Painting by Agnes Martin

Painting by Agnes Martin


Although Jilly’s work is embedded in many of the traditions of tapestry making, when it comes to displaying her work forget everything you might have thought previously about the medium. This isn’t (necessarily) about woven cloth you hang on a wall. Her work is definitely (and mostly these days) ‘off the wall’ (in fact that was the title of a ground-breaking show at the Crafts Study Centre in 2006).

Detail from Texture

Detail from Textures of Memory


Her signature piece associated with that show is Textures of Memory of 2005. This is a piece some 12 metres long and 5 cm wide. It has become indelibly associated with the artist through its selection as the poster image for the Tapestry Group’s Tapestry 08 exhibition in Halifax. And there it was, in a very smart box in her studio, for us to pick up and explore. But I jump ahead . . . let me introduce you to her studio space.

Nigel looks closely at some sketches in Jilly's temporary studio space

Nigel looks closely at some sketches in Jilly's temporary studio space


Jilly has just moved house and is awaiting a purpose-built studio in her walled garden. Meantime, she’s joined Exeter’s principal studio community (Exeter Art Space) sharing a high-ceilinged (rather chilly) space with a painter she rarely ever sees.

Work in Progress on A Sense of Place

Work in Progress on A Sense of Place


The woven work ‘in progress’ is tantalising in its rewriting of traditional form. At the loom we saw three strips made up of sequences of small 5cm x 12cm pieces. Imagine a woven piece the size of a railway ticket. To Jilly the stuff of journeys is pretty central to her thinking, and railway tickets assume a significance all their own, proving evidence of the journey and its date and time. The tapestry strips (and there were three on the go) are to be viewed front, back and sides. These strips are able to inhabit space in a totally new way. The sketch below (on the wall behind her loom) shows just one example of how such strips might be laid out.

Sketch for a Sense of Place

Sketch for A Sense of Place


Some of these railway ticket sized pieces are presented singly and permanently in glass-faced boxes, a tapestry in miniature displayed like a prize butterfly. Bigger pieces, such a seesaw-like construction about 5-foot long has the woven pieces wrapped onto a steel armature. Also, there are the transparent Muji boxes with compartments containing rolled up tapestry lengths (3cm x 6000 cm approx), rail tickets, delicate leaves, and in one I saw what appeared to be a miniature book.

A box of delights

A (Muji) box of delights


I was really intrigued to read prior to my visit that this artist ‘creates her own language for recording sights and feelings, using colours, shapes and marks that hold specific meanings for her, finding expression in the quality of edge or line’. And there it was, in front of me, exactly that.

In these curious and gently coloured flowing gestures of tapestry there are contained observations and expressive responses from everyday life. The repetitions of regular journeys, celebrated afresh every time as the light, circumstance and seasons change, are found alongside the shock of the new, landscape experienced for the first time. It is tapestry as language, tapestry that will hold and display found objects, objects that act as an aide memoire for the artist, and so a colourful mystery story for the viewer written in a novel script .

One way of really appreciating Jilly’s approach to colour and woven gesture is to get to see The Art Textiles of the World Great Britain Volume 3 published by Telos. This features a section of Ma, a beguiling 90 x 230 cm tapestry of wool, linen and chenille weft on a cotton warp. The play and depth of tone in the central blue panel is unlike anything I’ve encountered in tapestry. You’d be forgiven, seeing it at a distance, in believing it to be painted. Here’s the whole piece:

Ma - Jilly Edwards 2001

Ma - Jilly Edwards 2001


What so much of her work seems able to convey is the outcome of a contemplative making. The artist seems to be saying through her work: I weave this so I can think that, or indeed, not think, but open myself up to the eternal now. Is this a kind of Zen-ness of tapestry weaving? The new work for High Cross House at Dartington in Devon is aptly titled A Sense of Place, probably some 90 separate pieces all told – large and tiny – that will reflect qualities special to each room in the house, but also will recount experiences, describe journeys: to engage through touch and texture with the perambulating viewer. There will be music and soundscapes too, gently colouring each space, entering into a dialogue with the many unique forms Jilly is already weaving. The  Bauhaus influenced house conceived in the International Modernist style in the early 1930s is already a totally integrated design inside and out. Jilly is part way towards assembling a further layer of integration with the inside and the outside through the line and trace of thread and weave. It is such a fascinating and compelling idea.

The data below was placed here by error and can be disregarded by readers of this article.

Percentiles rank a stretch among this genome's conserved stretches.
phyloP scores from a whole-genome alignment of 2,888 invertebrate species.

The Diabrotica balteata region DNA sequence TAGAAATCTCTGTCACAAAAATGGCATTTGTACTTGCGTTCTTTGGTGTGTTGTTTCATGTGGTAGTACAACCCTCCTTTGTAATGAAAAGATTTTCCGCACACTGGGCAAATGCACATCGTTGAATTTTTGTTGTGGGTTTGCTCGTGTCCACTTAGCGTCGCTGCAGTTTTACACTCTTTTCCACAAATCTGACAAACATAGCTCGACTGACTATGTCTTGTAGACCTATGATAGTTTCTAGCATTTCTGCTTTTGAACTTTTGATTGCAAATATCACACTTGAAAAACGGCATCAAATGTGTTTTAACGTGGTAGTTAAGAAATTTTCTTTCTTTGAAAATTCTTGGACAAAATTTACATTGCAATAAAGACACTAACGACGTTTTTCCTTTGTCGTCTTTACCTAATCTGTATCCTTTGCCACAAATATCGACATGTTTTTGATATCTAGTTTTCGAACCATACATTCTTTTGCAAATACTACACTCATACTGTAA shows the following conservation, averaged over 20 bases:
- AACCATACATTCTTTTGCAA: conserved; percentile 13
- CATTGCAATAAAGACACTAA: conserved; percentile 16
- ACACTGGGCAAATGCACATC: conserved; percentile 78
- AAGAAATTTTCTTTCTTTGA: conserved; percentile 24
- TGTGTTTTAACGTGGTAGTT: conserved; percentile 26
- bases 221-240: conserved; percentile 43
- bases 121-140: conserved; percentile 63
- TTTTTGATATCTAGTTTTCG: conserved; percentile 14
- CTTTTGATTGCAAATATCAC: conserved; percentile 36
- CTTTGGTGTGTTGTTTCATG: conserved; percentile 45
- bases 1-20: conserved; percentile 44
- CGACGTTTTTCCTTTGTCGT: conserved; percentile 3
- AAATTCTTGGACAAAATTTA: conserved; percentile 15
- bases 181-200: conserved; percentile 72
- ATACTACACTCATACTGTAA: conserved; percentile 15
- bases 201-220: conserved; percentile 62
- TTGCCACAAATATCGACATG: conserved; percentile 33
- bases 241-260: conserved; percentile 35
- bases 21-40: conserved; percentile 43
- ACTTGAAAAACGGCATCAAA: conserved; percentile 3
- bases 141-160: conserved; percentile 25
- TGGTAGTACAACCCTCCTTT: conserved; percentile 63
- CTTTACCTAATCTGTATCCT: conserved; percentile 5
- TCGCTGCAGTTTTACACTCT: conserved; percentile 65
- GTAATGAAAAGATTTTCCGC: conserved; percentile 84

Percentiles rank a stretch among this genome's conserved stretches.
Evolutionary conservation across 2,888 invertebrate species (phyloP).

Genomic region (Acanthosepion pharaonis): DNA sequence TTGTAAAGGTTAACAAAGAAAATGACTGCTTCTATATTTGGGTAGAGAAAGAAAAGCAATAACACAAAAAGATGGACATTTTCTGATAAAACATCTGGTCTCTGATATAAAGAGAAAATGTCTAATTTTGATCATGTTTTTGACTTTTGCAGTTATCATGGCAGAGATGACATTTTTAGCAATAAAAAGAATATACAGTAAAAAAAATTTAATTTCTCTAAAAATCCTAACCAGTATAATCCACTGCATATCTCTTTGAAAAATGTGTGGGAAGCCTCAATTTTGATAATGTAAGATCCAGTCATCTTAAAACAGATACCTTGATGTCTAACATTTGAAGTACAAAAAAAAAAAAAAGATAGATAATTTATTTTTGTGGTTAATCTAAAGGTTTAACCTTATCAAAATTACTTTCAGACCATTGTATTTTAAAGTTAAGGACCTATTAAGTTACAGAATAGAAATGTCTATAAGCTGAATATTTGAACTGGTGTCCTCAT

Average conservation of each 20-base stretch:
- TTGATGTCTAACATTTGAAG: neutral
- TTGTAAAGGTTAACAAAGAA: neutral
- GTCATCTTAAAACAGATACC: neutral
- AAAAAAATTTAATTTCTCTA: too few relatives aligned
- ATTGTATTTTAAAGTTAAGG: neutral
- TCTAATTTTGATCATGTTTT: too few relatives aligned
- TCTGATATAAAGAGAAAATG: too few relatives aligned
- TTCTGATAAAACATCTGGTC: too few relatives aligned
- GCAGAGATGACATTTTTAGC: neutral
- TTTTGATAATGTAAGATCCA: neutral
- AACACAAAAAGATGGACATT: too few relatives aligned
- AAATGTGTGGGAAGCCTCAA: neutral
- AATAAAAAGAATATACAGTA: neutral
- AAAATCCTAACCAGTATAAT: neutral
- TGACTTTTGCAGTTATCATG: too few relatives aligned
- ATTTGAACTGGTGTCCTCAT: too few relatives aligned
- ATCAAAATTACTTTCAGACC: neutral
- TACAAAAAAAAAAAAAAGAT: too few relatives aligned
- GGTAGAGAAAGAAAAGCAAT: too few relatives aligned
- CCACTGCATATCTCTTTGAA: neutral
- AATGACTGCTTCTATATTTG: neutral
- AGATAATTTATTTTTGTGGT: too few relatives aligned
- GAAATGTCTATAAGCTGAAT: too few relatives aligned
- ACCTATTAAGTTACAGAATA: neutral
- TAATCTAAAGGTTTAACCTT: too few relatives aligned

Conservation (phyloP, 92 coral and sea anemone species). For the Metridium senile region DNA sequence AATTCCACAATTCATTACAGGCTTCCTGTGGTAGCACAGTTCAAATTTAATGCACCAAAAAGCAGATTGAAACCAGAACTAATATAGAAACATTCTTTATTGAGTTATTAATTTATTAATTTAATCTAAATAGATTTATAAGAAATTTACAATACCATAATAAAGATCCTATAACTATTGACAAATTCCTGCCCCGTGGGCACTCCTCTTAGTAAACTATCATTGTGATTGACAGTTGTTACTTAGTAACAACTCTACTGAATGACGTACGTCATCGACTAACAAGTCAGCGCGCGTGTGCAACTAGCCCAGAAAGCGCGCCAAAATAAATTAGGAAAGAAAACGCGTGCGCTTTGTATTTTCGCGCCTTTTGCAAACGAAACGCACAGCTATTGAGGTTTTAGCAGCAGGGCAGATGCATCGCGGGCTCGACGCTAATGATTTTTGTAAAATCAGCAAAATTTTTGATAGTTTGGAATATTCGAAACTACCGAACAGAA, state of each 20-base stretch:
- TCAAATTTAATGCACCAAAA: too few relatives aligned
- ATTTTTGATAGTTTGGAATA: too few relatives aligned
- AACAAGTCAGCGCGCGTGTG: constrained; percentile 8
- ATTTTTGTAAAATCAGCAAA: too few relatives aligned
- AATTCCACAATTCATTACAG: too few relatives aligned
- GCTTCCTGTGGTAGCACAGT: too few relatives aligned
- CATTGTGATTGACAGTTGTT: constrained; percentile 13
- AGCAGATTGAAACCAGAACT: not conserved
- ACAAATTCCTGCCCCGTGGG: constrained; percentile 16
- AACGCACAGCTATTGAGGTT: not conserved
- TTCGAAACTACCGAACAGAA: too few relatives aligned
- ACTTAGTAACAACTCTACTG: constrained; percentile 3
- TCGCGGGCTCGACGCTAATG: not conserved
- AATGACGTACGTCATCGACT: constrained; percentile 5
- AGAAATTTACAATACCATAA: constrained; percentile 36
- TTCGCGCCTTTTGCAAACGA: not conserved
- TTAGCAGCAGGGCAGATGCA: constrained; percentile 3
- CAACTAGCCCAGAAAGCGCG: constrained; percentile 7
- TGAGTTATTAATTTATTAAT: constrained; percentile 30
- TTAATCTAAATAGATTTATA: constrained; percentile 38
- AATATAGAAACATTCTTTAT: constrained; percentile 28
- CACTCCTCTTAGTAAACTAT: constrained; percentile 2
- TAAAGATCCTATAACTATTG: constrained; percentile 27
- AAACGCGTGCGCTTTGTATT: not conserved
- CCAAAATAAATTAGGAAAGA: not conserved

One of a set of five 'open-ended' double weave hangings in progress

One of a set of five double width hangings in progress


Highly Recommended!

Highly Recommended!


Back in my world of handloom weaving I’ve now completed three of the five  double width panels I’m making with the remaining section of the double weave warp I created in July. It’s been going very well and I’ve had such inspiration from studying a remarkable book from Sweden. Forma Monster (aka. The Textile Design Book) by Karin Jerstorp and Eva Kohlmark is the book I should have had at the start my HNC course. As a manual of basic design strategies and thinking it is unique, and I love it. I can’t recommend this book too highly. There’s an English version published by A & C Black (1992).

I went into college briefly this week to discuss with Graham my proposed workshop day from now until January. I’m hoping to use one of the computer-controlled looms and get to grips with the WeaveIt software. Visiting the library I discovered a copy of Ursina Arn-Grischott’s Double Weave. Recommended by many followers of this blog when I was studying double weave, it is really one of the most exciting and beautiful books on weave I have ever seen. Be warned, it is seriously expensive!


2 Responses to “The Loom Trip”

  1. Theresa Says:

    Wow, what a weekend journey, both in the living and the reading. Congrats on the new loom. Thank you for taking me to learn about someone I never would have known about.

  2. The Summer Show . . . is here again « Nigel’s Weaving Blog Says:

    […] rich natural world where the rugs were woven, a remote valley on the edge of Dartmoor. This area, which I visited last autumn, had been the inspiration and source for all the maker’s work across all the projects of the […]